"That he hath been served with notice of an order or rule from this honorable court requiring him to show cause why a writ of mandamus should not be issued from the said court, directed to him as Secretary of the Navy of the United States, upon the petition of Mrs. Susan Decatur, commanding him to pay certain sums of money out of the navy pension fund, claimed by said petitioner to be due to her under a certain resolution of Congress referred to in the aforesaid petition."
"The undersigned considers it his duty in the first place to protest against the jurisdiction of the circuit court invoked on this occasion, for the following reasons: "
"1st. Because, as Secretary of the Navy of the United States, he is not subject, in the discharge of the duties of his office by the Constitution and laws of the United States, to the control, supervision, and direction of the said court."
"2d. Because, as such Secretary, he is by law constituted the trustee of the navy pension fund, and it is made his duty, as such, 'to receive applications for pensions, and to grant the same according to the terms of the acts of Congress in such cases provided.' He is also required to cause books to be opened, and regular accounts to be kept, showing the condition of the navy and privateer pension funds, the receipts and expenditures thereof, the names of the pensioners, and the dates and amount of their respective pensions, with a statement of the act or acts of Congress under which the same may be granted, and he shall annually report to Congress an abstract showing the condition of these funds in all these particulars, and the receipts and expenditures during the year, and there is no law authorizing the circuit court of this district to control and direct him in the discharge of these duties."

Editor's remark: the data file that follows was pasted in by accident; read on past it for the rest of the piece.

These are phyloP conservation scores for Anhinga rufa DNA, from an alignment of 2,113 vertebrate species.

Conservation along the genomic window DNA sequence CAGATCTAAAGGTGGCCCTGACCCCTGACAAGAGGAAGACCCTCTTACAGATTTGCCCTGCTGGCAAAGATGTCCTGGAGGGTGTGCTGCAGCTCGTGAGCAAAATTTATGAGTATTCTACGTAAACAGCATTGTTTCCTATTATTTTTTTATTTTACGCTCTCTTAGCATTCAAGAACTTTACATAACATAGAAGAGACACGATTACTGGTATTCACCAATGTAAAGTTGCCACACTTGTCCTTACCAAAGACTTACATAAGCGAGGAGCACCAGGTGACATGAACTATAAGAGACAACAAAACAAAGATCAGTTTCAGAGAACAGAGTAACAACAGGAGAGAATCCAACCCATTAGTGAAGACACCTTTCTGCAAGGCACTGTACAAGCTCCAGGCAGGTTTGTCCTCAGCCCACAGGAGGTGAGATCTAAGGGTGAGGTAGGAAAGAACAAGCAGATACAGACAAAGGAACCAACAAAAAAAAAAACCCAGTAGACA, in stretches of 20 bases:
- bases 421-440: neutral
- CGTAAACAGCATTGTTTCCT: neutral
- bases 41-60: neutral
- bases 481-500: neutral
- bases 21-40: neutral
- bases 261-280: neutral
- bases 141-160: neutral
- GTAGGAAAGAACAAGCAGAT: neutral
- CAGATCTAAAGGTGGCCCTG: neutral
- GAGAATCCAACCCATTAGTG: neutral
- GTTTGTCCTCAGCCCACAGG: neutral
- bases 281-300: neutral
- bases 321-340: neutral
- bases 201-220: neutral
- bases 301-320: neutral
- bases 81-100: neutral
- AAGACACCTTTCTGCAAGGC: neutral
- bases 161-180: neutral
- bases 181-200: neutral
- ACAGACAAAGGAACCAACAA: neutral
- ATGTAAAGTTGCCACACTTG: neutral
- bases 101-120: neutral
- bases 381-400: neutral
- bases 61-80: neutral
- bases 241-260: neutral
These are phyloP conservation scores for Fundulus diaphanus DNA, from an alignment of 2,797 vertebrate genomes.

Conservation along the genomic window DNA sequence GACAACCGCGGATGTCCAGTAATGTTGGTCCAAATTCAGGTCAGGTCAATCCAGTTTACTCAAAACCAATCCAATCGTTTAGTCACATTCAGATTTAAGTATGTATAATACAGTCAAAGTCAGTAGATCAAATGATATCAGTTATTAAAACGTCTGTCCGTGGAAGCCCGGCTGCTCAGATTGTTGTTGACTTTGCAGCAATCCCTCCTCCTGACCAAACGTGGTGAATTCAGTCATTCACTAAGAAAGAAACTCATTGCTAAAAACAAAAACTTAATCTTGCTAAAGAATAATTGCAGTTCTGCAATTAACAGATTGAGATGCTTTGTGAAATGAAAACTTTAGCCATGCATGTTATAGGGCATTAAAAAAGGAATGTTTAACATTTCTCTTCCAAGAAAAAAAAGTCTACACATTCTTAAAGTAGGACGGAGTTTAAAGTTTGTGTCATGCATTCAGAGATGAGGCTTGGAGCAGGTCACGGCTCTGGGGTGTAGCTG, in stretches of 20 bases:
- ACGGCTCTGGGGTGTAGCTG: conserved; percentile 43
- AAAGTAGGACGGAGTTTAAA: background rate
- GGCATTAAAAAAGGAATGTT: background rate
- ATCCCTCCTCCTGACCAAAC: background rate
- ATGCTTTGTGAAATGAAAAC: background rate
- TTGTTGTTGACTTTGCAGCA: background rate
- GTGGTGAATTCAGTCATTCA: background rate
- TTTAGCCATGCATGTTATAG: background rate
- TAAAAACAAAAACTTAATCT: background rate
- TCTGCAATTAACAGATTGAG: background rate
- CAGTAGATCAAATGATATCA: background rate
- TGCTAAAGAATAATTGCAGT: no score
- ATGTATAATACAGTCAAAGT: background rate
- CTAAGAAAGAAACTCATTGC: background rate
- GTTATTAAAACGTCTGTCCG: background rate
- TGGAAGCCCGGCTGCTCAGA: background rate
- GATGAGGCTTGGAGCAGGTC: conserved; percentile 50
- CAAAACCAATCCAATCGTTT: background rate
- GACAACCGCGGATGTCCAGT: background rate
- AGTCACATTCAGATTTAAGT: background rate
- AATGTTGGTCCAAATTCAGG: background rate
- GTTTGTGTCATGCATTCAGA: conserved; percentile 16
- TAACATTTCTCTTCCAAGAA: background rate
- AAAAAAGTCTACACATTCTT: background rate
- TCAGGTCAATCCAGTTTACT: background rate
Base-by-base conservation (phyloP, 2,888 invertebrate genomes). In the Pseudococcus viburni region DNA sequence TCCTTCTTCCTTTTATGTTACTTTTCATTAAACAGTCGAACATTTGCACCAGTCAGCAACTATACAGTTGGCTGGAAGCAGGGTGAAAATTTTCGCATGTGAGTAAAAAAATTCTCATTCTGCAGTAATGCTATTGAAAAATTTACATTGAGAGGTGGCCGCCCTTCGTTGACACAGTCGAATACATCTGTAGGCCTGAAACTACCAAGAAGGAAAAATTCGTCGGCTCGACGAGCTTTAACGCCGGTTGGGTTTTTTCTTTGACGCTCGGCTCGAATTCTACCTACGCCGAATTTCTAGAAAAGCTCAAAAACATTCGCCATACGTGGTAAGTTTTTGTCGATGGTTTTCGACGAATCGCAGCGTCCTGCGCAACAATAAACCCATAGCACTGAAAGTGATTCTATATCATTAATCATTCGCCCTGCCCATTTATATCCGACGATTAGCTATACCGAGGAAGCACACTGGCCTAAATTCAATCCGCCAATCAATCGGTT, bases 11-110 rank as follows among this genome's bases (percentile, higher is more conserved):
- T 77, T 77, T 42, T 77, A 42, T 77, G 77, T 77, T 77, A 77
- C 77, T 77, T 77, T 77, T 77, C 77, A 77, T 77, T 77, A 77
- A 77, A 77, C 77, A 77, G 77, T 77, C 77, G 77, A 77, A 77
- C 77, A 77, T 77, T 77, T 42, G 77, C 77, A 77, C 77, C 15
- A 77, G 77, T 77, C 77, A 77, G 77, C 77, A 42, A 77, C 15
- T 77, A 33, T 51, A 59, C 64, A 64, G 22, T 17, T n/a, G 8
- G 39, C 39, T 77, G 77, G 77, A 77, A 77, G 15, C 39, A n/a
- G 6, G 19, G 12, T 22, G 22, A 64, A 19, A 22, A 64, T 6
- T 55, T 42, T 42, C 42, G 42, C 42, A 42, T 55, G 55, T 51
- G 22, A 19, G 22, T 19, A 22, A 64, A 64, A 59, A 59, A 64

"3d. Because such jurisdiction in this Court would, if assumed, operate as such an interference with the discharge of the official
duties of the undersigned, as to make it impossible for him to perform them as required and intended, and would transfer to the said court the discharge of the said duties, and the whole management and disposition of the said fund, and subject all applicants for pensions to the delay, expense, and embarrassments of legal controversies as to their rights, and to a suspension of the provisions to which they might be entitled under the laws, till these controversies were judicially decided."
"4th. Because such a jurisdiction in the circuit court would make the United States suable in that court, and subject the money of the United States, in the Treasury of the United States, to be taken therefrom by the judgments of said court."